In addition to our work with the Library, Alex and I have been gathering research about local food systems. With the ramp up in media coverage of the “local food movement,” we have found that it is very easy to get caught in a position of advocacy and assumption making, rather than stepping back and understanding the real perspectives from all sides of the argument. To help in this research, we are reading a book called: “The Locavore’s Dilema: In Praise of the 10,000-mile Diet” by Pierre Desrochers and Hiroko Shimizu. Throughout the book, the authors directly address the main beliefs of “local food” activists, and argue that the local food movement “is ‘at best, a marketing fad that frequently and severely distorts the environmental impacts of agricultural production.’ At worst, it constitutes ‘a dangerous distraction from the very real and serious issues that affect energy consumption, the environmental impact of modern food production, and the affordability of food’ (xxiv). Clearly presenting an ‘against the grain’ argument, we hope this book helps to open our eyes to areas that we need to address with more on-the-ground research.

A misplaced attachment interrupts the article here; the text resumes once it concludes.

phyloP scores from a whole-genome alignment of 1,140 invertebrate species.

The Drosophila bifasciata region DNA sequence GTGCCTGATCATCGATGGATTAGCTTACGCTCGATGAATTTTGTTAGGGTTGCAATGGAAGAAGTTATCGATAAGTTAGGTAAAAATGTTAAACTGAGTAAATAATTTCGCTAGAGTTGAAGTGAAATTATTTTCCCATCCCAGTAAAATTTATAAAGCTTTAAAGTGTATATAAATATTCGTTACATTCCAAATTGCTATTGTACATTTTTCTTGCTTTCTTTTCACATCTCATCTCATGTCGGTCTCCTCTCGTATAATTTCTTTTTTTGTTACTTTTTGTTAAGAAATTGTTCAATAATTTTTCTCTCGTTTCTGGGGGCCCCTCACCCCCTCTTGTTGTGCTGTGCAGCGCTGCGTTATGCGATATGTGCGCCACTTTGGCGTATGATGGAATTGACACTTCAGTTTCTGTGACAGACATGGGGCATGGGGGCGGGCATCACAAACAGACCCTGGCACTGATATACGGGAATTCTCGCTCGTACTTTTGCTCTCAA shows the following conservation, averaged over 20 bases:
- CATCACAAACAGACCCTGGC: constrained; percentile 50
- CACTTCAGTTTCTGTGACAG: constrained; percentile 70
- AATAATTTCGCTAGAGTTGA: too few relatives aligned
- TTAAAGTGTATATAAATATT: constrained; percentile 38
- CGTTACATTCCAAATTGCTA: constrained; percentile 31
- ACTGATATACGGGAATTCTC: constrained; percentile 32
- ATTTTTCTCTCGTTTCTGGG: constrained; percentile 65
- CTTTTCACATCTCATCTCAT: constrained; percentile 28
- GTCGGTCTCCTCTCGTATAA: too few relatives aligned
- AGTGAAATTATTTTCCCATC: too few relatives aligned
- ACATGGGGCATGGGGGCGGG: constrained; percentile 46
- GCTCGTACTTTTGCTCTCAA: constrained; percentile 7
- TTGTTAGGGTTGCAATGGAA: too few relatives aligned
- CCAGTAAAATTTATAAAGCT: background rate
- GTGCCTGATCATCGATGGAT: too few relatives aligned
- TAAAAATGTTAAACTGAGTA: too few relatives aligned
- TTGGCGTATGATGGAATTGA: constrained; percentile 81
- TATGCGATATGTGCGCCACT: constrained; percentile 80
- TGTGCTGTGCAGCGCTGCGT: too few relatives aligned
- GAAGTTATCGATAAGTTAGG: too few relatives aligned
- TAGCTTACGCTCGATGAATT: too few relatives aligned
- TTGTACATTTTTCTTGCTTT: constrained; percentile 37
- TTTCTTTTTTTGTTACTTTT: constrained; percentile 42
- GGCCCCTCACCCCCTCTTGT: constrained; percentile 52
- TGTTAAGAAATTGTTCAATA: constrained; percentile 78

I have just started reading, but here are some of the most interesting quotes I have gathered so far:
One of the assumptions implicit in all this local food stuff is that we farmers are dying to make a connection with our customers. In many cases, nothing could be further from the truth. All we want is to sell corn and be left alone (xvii, Blake Hurst).
Indeed, more trade and ever improving technologies remain to this day the only proven ways to lift large numbers of people out of rural poverty and malnutrition (xxvi).
There is, however, still no agreement on the true meaning of ‘local food’ (or ‘foodshed’ or ‘regional food system’) among its various proponents (5).
In fact, if modern-day activists were to cling to any consistent notion of ‘local’ food, a truly ‘made in the USA’ agriculture diet would be limited to turkeys, some farmed native fish and shellfish (including Atlantic salmon and Brook trout), sunflowers, blueberries, cranberries, Jerusalem artichokes, and some varieties of squash (6).
More to come as I get deeper into the book!